|Hand Grenade Model 1912
This is a high explosive stick grenade, consisting of a fabricated sheet
metal head attached to a wooden handle.
It utilized a grip safety mechanism
that armed a delay fuze when thrown. (Same design as the gas grenade)
A carrying hook is provided for attachment to a soldier's belt.
The grenade shown here, although dated 1914, I believe to be the Model
1912. Also referred to as the "Lantern Head" type, referring to the square head design.
Hand Grenade Model 1914
The Model 1912 was improved upon by eliminating the wood handle,
changing to welded (soldered) sheet metal construction.
The head shape was changed to a cylinder and the belt hook eliminated.
Because of its appearance this grenade
was commonly called the "Bottle Grenade".
The design was modernized later and designated the Model 1914/30.
Other than a change of the explosive filler (Picric Acid to TNT), I don't know what other features may have been modified.
These were used into W.W. II as well.
(Eventually replaced by the RGD-33.)
At right is a Model 1914 grenade and a cross-sectional diagram.
Petrasevitsh, P.: Aselajit ja sotatekniikka.
Valtion kustannusliike Kirja, Petroskoi 1932
||Hand Grenade Model 1917 - Gas (Continued)
The most notable exterior marking for this gas variant is a skull and crossbones logo affixed to the side of the can.
It translates as "Chemical".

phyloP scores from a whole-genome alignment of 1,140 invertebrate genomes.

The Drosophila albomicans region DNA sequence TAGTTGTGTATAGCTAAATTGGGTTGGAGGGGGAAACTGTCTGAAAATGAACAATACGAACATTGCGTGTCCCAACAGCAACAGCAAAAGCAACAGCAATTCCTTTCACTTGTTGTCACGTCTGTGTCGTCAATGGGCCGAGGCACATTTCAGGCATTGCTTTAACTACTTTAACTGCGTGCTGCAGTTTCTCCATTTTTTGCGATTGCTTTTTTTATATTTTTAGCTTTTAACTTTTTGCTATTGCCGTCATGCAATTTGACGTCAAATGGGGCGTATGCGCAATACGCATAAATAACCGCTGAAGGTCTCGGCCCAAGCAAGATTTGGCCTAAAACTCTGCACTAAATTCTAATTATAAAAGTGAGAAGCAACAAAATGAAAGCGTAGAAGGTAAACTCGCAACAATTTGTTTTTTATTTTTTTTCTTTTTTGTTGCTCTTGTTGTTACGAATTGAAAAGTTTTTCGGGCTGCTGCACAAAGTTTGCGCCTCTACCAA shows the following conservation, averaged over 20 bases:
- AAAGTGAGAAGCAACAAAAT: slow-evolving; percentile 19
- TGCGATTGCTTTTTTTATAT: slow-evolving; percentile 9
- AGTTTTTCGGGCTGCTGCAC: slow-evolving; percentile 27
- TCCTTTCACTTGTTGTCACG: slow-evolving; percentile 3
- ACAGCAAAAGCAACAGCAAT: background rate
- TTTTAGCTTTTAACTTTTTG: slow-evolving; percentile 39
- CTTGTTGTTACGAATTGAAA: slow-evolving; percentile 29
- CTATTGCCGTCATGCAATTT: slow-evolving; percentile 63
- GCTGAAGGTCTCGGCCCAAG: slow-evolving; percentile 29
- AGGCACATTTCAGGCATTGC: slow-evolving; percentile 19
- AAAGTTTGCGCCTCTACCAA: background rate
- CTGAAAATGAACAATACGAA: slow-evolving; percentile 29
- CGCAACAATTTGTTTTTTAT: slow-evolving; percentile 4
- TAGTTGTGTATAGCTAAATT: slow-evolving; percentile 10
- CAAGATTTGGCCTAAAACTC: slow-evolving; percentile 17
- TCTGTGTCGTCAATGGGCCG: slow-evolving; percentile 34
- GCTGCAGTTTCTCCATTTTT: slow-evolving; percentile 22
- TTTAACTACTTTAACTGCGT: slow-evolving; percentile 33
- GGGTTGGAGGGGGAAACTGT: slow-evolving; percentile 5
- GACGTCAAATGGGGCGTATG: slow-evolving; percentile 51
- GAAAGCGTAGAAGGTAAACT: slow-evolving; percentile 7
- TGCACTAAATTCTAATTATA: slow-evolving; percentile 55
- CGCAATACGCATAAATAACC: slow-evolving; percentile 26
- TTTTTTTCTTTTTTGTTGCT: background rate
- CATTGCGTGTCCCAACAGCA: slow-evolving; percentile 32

Thanks "Sapper" from Latvia for the translation.
There are two holes in the top of the body. One is a filling hole, which
obviously would be plugged, the other is the open end of an internal fuze well.
The fuze would be an up-side-down "U" shape. One end, with the primer cap, inserted in the exterior tube and the
other, holding a bursting "detonator", inserted in the fuze well. A delay
line between the two would complete the assembly.
The retaining wire at the top locked the fuze assembly in place.
Note that the M1914/30 (See the sectional diagram above.) has
the spring loaded firing pin tube located inside the can.
First, the spring-loaded firing pin is cocked and then locked in position by pushing the ring tab in.
The fuze assembly is then inserted and clamped in place by the cross wire on top. (It pivots back and forth.)
When the soldier grasped the grenade's handle, the hand lever, also
spring operated, pivots and a forked catch grips the stem of the firing
pin, protruding out from the bottom of the small tube.
When ready to throw, the ring-tab is pulled back, unlocking the firing pin.
Throwing the grenade releases the handle lever, pulling
the retaining fork from the firing pin. The pin snaps forward initiating
the fuze delay.
Apparently there is a safety ring missing from this specimen. (See the Model 1914 H.E. picture)
Seems this was a secondary safety in case the grenade was dropped prematurely.
The ring holding the hand lever compressed.
The correct way of grasping the grenade was so that the safety ring went
between the third and fourth finger of the hand. The safety ring was to slide
off the handle as the grenade was thrown and remain in the thrower's hand.
One final detail.
The only other marks found on this grenade are these
stampings on the handle. I'm assuming these are arsenal manufacturing stamps.